I installed 12.10 to Asus Zenbook Prime UX31A. Now i face with resolution problem. Default resolution is 1920x1080, and Ubuntu display can normally detect it. But everything is too small with this resolution. Icons, Unity, File system, Browsers etc. For example in Chrome when i set zoom to 150%, then sites view normal. When i use another 16:9 resolution 1360x768, size problem is fixed, but in this mode display colors and view are blur and thick, so it harms eyes. And as my display supports 1920x1080, i think that i must keep this resolution and fix size problem. Any ideas? Screenshot: https://dl.dropboxusercontent.com/u/22319935/justshare/sc1.png and this https://dl.dropboxusercontent.com/u/22319935/justshare/sc2.png
I think this is a problem that hasn't been addressed, yet. The retina display on some Apple computers has a resolution of 2880 x 1800. (Take a look at how ubuntu looks on one of these.) That's only any good if the icons etc. are actually displayed at a higher resolution as well.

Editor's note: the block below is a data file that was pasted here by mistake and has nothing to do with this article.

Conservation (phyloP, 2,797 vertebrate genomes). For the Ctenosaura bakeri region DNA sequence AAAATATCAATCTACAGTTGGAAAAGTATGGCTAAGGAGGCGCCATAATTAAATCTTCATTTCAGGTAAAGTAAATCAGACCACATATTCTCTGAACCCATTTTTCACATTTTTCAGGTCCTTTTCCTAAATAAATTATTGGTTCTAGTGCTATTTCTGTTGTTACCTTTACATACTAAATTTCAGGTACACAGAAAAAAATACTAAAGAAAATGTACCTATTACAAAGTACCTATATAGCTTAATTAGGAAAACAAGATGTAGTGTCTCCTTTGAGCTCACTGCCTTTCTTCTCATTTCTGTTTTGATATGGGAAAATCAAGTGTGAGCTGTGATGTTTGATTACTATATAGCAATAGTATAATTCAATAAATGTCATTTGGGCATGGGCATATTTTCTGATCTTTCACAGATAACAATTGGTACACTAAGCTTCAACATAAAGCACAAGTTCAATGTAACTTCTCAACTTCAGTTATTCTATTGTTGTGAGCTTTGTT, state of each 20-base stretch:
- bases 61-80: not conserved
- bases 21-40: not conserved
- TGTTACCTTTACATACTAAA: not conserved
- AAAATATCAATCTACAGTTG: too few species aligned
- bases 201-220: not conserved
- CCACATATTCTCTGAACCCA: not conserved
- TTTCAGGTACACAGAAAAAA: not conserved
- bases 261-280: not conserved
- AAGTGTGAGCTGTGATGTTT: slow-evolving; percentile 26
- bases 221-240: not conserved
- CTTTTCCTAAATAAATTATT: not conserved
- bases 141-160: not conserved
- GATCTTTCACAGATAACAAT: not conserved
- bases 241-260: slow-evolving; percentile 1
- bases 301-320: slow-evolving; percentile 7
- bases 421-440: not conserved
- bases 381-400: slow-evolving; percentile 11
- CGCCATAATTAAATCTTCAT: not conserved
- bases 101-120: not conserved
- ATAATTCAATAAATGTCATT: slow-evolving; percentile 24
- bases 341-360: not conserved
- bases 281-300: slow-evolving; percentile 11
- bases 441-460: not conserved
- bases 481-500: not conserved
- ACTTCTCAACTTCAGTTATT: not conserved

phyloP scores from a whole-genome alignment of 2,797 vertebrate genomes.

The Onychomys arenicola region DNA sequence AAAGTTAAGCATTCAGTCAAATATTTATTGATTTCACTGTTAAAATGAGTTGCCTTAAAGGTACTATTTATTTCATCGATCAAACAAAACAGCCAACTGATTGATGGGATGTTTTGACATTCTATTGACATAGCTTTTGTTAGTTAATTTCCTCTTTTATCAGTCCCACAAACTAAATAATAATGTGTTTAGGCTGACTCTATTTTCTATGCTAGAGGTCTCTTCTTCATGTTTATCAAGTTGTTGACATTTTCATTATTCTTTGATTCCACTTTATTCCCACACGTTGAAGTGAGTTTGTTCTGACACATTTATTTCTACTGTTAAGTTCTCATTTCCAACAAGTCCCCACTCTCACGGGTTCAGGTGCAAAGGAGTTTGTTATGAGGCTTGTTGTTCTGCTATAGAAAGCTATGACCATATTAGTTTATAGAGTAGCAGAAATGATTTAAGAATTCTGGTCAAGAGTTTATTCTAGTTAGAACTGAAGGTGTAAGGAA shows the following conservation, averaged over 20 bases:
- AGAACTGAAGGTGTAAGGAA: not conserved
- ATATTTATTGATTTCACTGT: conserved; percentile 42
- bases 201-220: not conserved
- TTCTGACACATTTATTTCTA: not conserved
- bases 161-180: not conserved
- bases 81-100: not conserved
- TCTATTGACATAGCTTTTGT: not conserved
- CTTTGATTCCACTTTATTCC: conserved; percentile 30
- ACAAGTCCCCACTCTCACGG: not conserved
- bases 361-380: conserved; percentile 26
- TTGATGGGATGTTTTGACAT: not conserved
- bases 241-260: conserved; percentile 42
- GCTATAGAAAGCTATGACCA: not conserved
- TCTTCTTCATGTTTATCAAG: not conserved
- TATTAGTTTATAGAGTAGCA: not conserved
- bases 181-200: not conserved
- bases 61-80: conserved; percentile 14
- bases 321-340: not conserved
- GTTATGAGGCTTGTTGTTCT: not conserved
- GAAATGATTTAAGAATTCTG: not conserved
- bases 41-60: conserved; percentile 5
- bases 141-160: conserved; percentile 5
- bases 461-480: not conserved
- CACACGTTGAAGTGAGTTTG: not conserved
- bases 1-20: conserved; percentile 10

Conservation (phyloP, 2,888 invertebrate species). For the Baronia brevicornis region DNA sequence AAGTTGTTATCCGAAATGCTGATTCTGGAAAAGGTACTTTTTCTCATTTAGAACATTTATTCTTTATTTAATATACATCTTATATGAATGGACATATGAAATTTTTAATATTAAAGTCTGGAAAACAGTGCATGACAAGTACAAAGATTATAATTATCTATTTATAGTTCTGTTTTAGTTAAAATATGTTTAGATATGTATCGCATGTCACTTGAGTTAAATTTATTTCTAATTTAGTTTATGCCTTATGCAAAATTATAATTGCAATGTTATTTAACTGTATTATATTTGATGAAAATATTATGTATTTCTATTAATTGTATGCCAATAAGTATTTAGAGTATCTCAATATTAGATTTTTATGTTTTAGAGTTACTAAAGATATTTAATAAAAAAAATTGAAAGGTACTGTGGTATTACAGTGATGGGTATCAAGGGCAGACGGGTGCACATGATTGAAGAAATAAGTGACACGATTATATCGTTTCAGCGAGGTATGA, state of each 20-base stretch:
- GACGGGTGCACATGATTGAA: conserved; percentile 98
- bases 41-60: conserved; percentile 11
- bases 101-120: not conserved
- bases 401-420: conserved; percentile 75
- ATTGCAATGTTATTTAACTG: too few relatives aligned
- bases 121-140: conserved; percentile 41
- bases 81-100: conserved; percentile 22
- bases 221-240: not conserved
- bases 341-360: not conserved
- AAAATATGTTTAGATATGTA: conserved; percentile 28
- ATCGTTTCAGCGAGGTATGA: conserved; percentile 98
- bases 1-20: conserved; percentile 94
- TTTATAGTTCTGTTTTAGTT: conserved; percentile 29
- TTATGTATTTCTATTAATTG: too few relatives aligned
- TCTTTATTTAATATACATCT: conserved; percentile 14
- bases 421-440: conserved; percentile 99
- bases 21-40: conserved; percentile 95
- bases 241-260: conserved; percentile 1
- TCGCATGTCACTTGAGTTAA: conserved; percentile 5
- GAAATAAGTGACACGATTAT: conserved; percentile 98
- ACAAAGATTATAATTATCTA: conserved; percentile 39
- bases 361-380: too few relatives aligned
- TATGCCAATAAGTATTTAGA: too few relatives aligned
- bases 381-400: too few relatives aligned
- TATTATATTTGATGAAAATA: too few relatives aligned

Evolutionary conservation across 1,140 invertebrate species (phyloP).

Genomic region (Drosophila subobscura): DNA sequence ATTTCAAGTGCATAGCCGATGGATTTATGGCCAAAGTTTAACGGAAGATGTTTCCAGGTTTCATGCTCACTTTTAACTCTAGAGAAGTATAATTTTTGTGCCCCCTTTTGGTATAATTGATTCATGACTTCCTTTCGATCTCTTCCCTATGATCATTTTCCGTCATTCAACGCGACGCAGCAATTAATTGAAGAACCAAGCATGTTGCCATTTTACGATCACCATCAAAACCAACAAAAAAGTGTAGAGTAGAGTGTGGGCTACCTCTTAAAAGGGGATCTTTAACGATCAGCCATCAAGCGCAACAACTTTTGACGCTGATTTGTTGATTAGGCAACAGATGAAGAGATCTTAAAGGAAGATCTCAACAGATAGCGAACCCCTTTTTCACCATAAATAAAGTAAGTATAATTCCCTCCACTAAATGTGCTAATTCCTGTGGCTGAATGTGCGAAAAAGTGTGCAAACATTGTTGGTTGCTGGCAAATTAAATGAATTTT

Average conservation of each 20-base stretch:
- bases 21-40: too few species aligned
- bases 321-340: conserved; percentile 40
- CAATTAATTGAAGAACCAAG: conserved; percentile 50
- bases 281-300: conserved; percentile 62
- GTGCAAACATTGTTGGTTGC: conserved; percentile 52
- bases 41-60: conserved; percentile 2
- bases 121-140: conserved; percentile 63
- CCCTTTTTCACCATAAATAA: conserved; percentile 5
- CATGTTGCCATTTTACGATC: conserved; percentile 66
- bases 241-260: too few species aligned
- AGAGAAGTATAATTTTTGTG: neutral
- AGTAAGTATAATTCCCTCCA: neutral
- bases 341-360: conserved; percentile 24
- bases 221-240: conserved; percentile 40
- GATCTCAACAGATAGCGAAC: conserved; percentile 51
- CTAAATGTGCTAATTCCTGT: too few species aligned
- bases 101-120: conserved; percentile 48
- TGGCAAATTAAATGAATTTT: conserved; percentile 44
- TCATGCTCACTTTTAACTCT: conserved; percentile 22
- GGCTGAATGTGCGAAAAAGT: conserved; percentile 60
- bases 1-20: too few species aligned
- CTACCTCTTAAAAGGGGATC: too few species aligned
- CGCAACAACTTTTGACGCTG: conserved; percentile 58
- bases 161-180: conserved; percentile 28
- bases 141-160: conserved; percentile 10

For the moment, you can halve your resolution and get something of a decent size or use your ubuntu with a magnifying glass...
As more and more high-resolution displays hit the market, I figure that ubuntu will have a solution for this fairly soon, though.
Open dconf-editor and goto
Note: This only changes fonts and some UI elements but not the browser contents. To do this you need to run all of X11 with a higher dpi setting of around 160. This can be done by adding
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You can scale everything with
To scale your resolution, first find the name of your display with
So, in my case my laptop display is called LVDS.
Then run the following to scale your resolution:
The Launcher and Panel might disappear for a moment, but just hover your cursor over them and they should reappear. You might also have to resize any open windows so that they fit the smaller resolution.
I wish there was true high resolution support that was this easy to configure. Sadly even GNOME 3.10 seems to only support changing the font size, even though GNOME handles that a lot better than Unity.